Dieback of small oak branches caused by scale insects
During August in central Minnesota, leaves on some oak twigs and small branches turned brown. Inspection revealed scale insects (Parthenolecanium quercifex or P. corni). When these insects insert their piercing-sucking mouth parts through the bark or leaf veins and feed on sap they cause gradual leaf and twig death. Feeding by scales is seldom noticed until large numbers are present, and many groups of green leaves turn brown.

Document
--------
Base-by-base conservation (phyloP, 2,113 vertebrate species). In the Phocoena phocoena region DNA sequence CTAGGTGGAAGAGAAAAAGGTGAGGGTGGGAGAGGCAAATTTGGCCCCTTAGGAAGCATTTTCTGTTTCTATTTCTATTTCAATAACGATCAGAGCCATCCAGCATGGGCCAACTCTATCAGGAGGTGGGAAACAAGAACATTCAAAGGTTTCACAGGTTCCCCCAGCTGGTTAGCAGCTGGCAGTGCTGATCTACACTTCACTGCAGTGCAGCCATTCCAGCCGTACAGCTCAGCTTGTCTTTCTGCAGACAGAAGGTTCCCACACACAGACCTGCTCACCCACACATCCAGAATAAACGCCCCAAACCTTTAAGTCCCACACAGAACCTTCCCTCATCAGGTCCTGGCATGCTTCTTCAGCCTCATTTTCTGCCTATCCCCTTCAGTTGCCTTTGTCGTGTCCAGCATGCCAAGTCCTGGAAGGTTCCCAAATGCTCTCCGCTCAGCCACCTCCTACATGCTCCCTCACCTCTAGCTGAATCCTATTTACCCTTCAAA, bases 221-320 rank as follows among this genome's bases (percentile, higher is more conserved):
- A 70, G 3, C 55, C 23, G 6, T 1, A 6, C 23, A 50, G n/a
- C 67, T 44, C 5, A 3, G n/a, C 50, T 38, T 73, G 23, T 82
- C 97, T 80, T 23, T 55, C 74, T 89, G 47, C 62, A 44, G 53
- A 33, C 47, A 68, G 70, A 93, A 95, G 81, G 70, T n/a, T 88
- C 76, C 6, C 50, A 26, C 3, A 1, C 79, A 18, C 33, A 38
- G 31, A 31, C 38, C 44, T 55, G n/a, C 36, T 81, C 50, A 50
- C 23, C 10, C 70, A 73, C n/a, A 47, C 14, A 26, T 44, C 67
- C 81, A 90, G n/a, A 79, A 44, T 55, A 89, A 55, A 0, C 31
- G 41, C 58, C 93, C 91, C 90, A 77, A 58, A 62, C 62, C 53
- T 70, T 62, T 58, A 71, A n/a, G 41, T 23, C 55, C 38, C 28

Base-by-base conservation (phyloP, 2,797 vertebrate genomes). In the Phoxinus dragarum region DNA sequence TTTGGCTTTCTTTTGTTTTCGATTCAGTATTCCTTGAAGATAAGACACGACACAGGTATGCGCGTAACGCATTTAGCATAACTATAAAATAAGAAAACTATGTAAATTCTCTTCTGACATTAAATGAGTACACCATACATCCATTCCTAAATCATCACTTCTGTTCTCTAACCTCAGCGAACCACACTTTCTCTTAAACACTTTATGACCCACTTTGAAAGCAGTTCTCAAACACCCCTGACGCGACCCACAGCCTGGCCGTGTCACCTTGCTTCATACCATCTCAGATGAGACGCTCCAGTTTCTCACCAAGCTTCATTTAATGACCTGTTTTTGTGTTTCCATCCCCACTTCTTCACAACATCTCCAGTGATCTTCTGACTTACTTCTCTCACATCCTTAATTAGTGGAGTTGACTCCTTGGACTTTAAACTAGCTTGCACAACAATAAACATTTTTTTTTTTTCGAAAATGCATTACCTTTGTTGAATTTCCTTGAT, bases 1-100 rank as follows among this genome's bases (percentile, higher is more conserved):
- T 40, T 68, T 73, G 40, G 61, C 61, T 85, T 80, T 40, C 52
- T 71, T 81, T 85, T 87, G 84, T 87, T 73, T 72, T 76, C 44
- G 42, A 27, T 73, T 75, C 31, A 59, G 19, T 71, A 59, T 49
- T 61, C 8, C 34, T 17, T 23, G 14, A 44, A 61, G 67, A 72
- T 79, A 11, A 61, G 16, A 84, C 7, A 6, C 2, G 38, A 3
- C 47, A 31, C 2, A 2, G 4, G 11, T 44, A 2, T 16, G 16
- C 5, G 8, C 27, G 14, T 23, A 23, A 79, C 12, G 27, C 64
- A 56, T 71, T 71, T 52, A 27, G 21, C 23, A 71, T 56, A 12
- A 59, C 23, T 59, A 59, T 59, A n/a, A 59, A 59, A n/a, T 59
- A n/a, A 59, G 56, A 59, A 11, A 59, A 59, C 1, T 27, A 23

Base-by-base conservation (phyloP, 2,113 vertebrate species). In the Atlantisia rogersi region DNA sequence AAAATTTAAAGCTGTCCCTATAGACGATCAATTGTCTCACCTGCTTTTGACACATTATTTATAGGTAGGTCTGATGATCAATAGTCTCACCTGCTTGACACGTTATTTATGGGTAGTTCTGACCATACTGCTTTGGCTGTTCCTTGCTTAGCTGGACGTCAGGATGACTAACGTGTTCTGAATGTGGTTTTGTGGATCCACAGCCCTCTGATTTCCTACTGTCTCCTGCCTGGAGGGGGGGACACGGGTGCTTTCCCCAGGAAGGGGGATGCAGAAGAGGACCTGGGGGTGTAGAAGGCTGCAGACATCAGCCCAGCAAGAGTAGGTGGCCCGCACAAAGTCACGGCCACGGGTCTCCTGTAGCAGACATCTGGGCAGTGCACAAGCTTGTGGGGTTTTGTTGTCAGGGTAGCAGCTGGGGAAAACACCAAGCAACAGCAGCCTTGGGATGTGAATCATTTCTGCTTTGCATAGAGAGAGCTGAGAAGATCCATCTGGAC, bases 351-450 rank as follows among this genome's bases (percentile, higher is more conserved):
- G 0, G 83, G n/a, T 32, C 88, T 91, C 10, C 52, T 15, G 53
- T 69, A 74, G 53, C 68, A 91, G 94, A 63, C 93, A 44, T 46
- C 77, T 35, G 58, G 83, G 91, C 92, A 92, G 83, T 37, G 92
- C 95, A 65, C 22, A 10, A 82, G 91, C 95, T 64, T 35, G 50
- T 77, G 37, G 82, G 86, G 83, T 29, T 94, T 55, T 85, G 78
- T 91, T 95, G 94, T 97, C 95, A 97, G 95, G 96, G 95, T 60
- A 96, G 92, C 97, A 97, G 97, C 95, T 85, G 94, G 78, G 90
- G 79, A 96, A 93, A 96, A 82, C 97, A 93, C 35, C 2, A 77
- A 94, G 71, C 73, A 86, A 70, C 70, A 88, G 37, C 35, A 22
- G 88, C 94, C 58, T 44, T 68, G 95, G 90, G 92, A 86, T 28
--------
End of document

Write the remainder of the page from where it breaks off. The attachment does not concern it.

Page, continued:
Where high populations of scale occur natural control organisms, especially lady beetles, fungi, and chalcidoid wasps attack and will often reduce scale numbers before much damage is done. When chemical control is necessary a dormant oil applied before leafing out occurs, or the application of a systemic or contact insecticide against the nymphs are effective.